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Dissertation/Thesis Abstract

Comparisons in conflict management among Suburban Illinois Public School Top Management Team members
by Monn, Kristopher P., Ed.D., Northern Illinois University, 2012, 130; 3540588
Abstract (Summary)

Conflict is always present in the management of school districts, and the way that school leaders handle that conflict is a crucial component to the organizational culture and success. This study was designed to determine what differences existed in the ways that Suburban Illinois Public School Top Management Team members handled conflict. Participants were given a brief demographic survey and the Thomas-Kilmann MODE instrument, which scores participants levels of preference for five distinct conflict styles: Competing, Collaborating, Compromising, Accommodating and Avoiding. The independent variables of job category, years of experience in school leadership and gender were used to assess any differences among the population.

Public School Top Management Team members from the six collar counties surrounding Chicago, Illinois were solicited, from which six hundred fifty-five (655) invitations were sent out. One hundred ninety-four (194) responses were received, yielding a response rate of 29.67%.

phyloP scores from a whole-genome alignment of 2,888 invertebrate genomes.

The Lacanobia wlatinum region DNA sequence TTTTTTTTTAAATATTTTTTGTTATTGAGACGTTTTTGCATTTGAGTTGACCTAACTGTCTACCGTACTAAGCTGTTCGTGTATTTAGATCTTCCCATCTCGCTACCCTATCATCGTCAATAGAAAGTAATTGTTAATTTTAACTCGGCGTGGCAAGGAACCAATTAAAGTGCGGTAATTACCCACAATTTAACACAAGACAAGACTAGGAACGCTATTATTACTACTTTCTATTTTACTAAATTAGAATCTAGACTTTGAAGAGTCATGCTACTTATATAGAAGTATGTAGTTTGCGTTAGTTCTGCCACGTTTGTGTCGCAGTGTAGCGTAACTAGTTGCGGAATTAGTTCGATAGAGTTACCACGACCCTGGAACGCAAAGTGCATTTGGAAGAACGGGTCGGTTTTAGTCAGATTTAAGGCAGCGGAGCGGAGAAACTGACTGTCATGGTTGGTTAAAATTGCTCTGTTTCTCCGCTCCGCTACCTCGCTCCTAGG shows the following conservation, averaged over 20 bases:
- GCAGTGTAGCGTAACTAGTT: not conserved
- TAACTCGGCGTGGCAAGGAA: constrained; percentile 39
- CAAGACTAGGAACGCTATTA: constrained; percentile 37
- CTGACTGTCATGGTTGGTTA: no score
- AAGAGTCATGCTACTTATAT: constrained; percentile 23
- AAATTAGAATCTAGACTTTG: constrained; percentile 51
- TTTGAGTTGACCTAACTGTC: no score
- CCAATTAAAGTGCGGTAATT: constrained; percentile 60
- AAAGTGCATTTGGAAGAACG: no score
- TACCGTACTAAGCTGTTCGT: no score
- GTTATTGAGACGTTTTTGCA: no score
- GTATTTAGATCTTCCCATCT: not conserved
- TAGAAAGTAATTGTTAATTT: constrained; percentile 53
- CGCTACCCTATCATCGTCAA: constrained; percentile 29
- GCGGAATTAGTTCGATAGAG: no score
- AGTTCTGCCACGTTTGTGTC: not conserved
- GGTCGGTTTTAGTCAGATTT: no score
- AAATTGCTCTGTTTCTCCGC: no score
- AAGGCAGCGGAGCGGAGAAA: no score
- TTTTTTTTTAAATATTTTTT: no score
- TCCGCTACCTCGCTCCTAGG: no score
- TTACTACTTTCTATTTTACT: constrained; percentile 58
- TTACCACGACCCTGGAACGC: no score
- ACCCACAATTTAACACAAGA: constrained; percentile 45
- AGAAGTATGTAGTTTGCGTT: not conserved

The results of the study showed that women top management team members preferred the mode of compromising more than their male peers. Data also showed that the top management team members with 11–15 years of experience in school leadership preferred Compromising significantly less than their colleagues with less than 5 years of experience and those with more than 21 years of experience. Compromising was the only conflict style to yield any results of significance.

Despite the significant findings within this population, the mean scores for this population did not fall into any significant range when compared with a larger national population. This suggests that Illinois Suburban Public School Top Management Team members may have differences, but those differences are similar to those that exist in other sectors.

This study adds to the breadth of knowledge about conflict management and school leadership. These findings will assist school districts as they assemble their top management teams to lead the future of their districts.

Indexing (document details)
Advisor: Saban, Joseph, Jacobson, John
Commitee: Cooper, G. Robb, Jacoby, Michael
School: Northern Illinois University
Department: Leadership, Educational Psychology and Foundations
School Location: United States -- Illinois
Source: DAI-A 74/02(E), Dissertation Abstracts International
Subjects: Educational leadership, School administration
Keywords: Conflict management, Educational leadership, Top management teams
Publication Number: 3540588
ISBN: 978-1-267-65832-6
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